I know I keep hearkening back to Debi Thomas' Olympic figure skating experience in 1988, but what happened there is still so evocative of both the ups and downs of the Olympics, it's appropriate in so many situations. I remember after Thomas "lost" the gold medal, her father was shown in an interview talking about how she won the bronze, and that wasn't too shabby either. And he was right.
In an endeavor like figure skating, where all over the world there are kids in rinks training for this, it's easy to forget just how difficult it is to get NEAR, let alone ON, an Olympic podium. To do it is a tremendous achievement. To do it more than once is gargantuan. To win gold twice is stupendous. That's why so few have ever been able to do it. Just as on any given day, even the most brilliant pitcher can come out with nothing and give up eight runs in the first inning, any skater can under-rotate a jump, stumble on a divot in the ice, or as in the case of Japan's Nobunari Oda, break a shoelace.
How do you judge figure skating, anyway? It's the part of the Olympics that still gets the best ratings, but if it were all about jumps or school figures or whatever, without the glitz and spangles and music and dance aspects, would anyone watch it? Have you ever SEEN the compulsory dances in the ice dance competition? It's pair after pair after pair, doing the exact same moves to the exact same music -- for hours on end. That's what the other events would look like without all the frou-frou that gives sports purists fits. The new scoring system is an attempt to turn judging into something that's measurable, and for the most part it works. Only for the unimaginative does it turn into just a jumping contest, with the same opening combination jump appearing in every program. For the stout of heart, the jumps are scattered throughout the program, even into the "bonus" territory of the last two minutes of the free skate, where bonus points are added because the skater is getting tired by then. But it's about more than jumps. It's about footwork -- edge changes, use of the ice, difficulty. It's about the number of and quality of spin positions and the centeredness of the spins. Spins are supposed to trace circles, not spirals. It is NOT just about jumping, and it is NOT just about the quad.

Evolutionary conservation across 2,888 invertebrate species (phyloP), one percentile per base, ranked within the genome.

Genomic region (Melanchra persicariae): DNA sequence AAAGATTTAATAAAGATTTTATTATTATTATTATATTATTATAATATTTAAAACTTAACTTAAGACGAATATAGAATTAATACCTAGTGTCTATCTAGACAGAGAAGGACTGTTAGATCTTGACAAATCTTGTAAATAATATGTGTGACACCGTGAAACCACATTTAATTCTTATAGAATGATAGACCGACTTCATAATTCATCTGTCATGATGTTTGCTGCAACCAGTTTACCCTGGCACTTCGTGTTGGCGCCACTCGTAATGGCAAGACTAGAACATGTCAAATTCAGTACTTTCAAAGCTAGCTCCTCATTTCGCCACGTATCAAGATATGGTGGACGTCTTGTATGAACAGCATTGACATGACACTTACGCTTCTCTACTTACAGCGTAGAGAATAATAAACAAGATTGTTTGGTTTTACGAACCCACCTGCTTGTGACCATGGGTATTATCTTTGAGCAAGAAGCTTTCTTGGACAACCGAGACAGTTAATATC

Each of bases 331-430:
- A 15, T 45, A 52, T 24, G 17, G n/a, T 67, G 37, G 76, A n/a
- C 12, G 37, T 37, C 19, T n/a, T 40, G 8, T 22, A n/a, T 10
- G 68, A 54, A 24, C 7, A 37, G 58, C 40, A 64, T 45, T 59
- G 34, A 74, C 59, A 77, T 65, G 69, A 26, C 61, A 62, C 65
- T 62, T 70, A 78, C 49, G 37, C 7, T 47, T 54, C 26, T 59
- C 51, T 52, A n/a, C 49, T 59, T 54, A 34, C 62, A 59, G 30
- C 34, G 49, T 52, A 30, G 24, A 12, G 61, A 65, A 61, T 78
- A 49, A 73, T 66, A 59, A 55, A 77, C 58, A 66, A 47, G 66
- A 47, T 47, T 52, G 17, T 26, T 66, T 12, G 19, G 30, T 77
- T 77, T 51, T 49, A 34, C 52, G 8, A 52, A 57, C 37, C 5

Someone forgot to tell Evgeni Plushenko about this however. The 2006 champion is busy tarnishing his own stellar career by insisting that no matter what the judges said, HE is the true champion and Evan Lysacek is a poseur
U.S. figure skater Evan Lysacek just wanted to enjoy the Olympic gold medal he never expected -- but always wanted -- hours after his upset victory over Russian Evgeni Plushenko in the Olympic men's figure skating competition Thursday.
Instead, Lysacek spent Friday enduring attacks on the legitimacy of his title from Russians and others upset both with his tactical approach and the judges' decision to give him a narrow victory over the 2006 gold medal winner.
Russian Prime Minister Vladimir Putin sent Plushenko, who claimed the silver medal, a telegram telling him his "silver was as good as gold" and he "performed the most accomplished program on the Vancouver ice." Russian commentators decried the result, and two-time Olympic silver medal winner Elvis Stojko said in a column for Yahoo that Lysacek's skate wasn't "Olympic champion material" and "the judges made a mockery" of the event by rewarding Lysacek.
The debate centered solely around the fact Plushenko executed a quadruple jump and Lysacek did not. Bronze medal winner Daisuke Takahashi tried one, but fell attempting it and fell out of contention for the gold.
Lysacek contends that his nearly perfect program featuring eight triple jumps and complex spins, footwork and transitions topped Plushenko's more-wobbly effort with the quad and seven triples.
Plushenko fueled the controversy by wagging his index fingers in the air when he finished Thursday, then complaining about the judges' decision to put him 1.31 points behind Lysacek.
"You can't be considered a true men's champion without a quad," Plushenko told Russian state television, according to Reuters.